Courtesy of The Observer and his old friend Jay Rayner, who grew up with the Gawker Media owner:
- “Nick said he’d be friends with me because I knew lots of people,” says former classmate and colleague Dave Galbraith.
- “He was famous for not committing to a Friday- or Saturday-night plan unless he could be certain that he had alighted upon the best option.”
- “Today he is happily cohabiting with Doug, an artist.”
- What prompted Denton to leave his Financial Times post in San Francisco in the late 90s? “The deadlines were horrible and the FT had no prestige there.” Horrible deadlines are such a bitch man, I hear you.
- Nick suggests they start thinking about selling a couple of their sites and perhaps launching a new one,” Rayner reports, describing a meeting he was allowed to sit in on at Denton’s loft. (Excellent investor-fishing maneuver there, by the way, Nick. Or um, diversionary tactic. Whatevs.)
- “I want to institutionalise and automate chequebook journalism,” Denton tells Rayner, saying he’ll “split page-view bonuses with them if the story runs.” Let the commenter-blogger feud begin!
Related: This Guardian piece about Gawker’s payment system (which merits 1,000 words anyplace why exactly?) made it sound like I fully endorse it. “Are bonuses the best way to motivate writers?” the reporter asked me. My long-winded response is after the jump, and if you don’t give a rat’s ass about any of this, then I like you very much and think we should get a beverage sometime.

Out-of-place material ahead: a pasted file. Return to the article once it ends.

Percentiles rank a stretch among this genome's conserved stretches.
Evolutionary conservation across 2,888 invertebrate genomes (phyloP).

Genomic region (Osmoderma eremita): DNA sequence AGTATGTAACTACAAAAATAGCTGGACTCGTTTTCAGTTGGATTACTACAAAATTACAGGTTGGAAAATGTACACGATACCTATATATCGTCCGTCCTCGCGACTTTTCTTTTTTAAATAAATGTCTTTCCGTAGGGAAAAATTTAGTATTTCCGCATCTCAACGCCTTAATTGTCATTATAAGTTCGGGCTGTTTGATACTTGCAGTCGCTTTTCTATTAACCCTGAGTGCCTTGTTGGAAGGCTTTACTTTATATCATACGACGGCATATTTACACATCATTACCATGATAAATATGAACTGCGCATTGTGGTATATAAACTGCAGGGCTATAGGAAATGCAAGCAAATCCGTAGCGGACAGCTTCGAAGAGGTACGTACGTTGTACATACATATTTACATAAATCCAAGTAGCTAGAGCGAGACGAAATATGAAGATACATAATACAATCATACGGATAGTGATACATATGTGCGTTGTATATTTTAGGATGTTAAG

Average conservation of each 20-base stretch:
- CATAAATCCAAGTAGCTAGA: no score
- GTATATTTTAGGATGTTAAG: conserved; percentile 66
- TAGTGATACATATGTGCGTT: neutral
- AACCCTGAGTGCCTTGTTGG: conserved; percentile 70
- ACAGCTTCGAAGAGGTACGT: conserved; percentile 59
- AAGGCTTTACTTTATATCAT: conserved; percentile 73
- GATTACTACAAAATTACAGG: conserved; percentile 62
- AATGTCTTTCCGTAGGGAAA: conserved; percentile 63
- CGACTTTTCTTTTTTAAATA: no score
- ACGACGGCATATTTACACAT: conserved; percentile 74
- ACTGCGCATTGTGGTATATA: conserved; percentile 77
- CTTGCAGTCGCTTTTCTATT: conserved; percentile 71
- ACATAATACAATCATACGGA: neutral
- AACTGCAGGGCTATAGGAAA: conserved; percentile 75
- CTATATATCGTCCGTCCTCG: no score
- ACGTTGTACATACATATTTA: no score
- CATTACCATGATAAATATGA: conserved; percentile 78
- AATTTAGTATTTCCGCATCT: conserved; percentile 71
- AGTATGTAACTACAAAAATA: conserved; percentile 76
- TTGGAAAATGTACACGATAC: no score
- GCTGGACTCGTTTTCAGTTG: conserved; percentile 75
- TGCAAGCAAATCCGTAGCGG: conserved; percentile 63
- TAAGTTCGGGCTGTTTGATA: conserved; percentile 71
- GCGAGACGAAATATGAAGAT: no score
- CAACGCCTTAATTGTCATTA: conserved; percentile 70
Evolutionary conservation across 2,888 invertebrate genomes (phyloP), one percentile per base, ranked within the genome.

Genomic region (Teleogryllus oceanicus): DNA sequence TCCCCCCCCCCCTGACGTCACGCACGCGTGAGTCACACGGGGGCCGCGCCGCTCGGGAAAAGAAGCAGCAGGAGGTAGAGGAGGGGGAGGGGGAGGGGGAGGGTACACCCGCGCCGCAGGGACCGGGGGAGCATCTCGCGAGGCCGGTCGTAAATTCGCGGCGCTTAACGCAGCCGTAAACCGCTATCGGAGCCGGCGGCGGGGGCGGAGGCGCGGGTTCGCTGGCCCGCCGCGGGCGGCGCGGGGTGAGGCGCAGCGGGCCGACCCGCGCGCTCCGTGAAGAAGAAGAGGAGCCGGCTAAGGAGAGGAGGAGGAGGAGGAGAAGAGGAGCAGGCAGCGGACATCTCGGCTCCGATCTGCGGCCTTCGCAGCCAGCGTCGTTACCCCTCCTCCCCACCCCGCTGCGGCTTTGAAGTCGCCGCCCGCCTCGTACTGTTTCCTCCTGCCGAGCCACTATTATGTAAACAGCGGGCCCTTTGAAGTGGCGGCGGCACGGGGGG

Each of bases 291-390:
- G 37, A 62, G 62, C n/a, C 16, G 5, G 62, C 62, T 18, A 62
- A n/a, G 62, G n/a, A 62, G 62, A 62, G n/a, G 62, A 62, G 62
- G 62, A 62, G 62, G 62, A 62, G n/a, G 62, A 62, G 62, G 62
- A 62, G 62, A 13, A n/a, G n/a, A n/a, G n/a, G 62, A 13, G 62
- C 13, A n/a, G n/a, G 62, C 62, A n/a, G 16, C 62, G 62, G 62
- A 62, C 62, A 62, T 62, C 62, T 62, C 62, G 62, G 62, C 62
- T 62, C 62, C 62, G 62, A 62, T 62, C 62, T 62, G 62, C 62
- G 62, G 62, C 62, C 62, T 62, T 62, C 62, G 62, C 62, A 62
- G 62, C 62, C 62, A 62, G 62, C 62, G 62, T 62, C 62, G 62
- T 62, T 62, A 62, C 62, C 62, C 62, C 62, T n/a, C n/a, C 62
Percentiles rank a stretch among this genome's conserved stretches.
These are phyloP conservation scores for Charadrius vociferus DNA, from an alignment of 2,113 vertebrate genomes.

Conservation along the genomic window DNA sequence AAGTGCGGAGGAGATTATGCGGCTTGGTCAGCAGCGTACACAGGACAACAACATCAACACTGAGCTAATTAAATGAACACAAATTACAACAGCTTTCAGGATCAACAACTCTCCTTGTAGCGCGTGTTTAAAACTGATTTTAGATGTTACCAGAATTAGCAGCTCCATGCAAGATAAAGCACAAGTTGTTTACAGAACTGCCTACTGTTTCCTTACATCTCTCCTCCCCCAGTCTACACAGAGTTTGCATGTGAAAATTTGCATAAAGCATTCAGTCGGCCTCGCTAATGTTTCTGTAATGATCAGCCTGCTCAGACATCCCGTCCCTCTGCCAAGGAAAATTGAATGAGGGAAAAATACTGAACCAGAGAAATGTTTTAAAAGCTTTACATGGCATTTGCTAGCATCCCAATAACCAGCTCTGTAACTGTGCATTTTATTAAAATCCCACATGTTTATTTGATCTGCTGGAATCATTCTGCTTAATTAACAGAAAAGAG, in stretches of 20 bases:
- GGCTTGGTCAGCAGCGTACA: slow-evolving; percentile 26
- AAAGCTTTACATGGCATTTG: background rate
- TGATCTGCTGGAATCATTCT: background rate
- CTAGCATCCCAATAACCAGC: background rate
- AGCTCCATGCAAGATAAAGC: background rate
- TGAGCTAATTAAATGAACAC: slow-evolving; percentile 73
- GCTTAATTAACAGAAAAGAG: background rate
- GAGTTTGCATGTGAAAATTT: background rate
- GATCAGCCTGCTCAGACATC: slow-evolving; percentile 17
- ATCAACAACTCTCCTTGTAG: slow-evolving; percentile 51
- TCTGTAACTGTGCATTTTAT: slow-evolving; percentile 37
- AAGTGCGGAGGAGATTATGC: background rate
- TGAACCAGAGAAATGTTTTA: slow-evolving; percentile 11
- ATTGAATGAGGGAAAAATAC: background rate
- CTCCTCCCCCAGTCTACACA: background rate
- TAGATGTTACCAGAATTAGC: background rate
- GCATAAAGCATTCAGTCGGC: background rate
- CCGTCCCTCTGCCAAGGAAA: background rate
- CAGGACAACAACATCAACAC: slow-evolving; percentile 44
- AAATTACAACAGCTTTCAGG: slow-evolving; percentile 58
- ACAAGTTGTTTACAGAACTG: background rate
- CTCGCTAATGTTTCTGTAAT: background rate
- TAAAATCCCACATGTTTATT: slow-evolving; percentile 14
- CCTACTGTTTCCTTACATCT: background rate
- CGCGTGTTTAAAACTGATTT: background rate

“Are bonuses the best way to motivate writers?”
Me: “No, but they’re one way, and they should certainly be part of the equation on the web. That said, things get swampy fast when a traffic-based bonus is a writer’s sole motivator.
Print media is the last bastion of the star system, where change-and-effect (and prizes!) are the measuring stick, so it’s not surprising that Gawker’s new method of compensation is gettingthe most flak from that neck of the woods.
Are standards declining at Gawker because of the payment system? I think so, yes. Have they declined further under Nick Denton’s editorship? I think so, yes. Are fewer readers going there for unique content? I believe so, yes. But you can’t complain about all that out of one side of your mouth and then deride what the site has done in its five years out of the other. If you’ve noticed declining editorial standards, then you’ve been reading Gawker for a long time, and there’s a good reason for that. Gawker has certainly earned a reputation for being more than “just a blog.” Bob Christgau got all hot under the collar about that once. “Gawker is not a blog. It’s an online publication. It’s different. Blogs are one-person operations, in my opinion,” he said.
Well yes and no. The mistake is in assuming that Gawker is anything even resembling a print publication—it’s not, and wasn’t ever meant to be, despite mostly taking its work just as seriously. What you see on Gawker is a (groan) new form of journalism, part blog, part tabloid, part broadsheet, part interactive. The method it uses to pay its writers should reflect all those variables.
Essentially, I think, people misunderstand Denton’s aim, his writers included (not their fault, he likes to change his mind.) He’s creating a content delivery system based on what readers want to see, for which he’s hiring writers, whose job it is to deliver content. Many of the journalists Denton is interested in bringing to Gawker, however, come from the print stables, and they don’t—and won’t—respond well to being treated like commodities. They’re just not used to it.”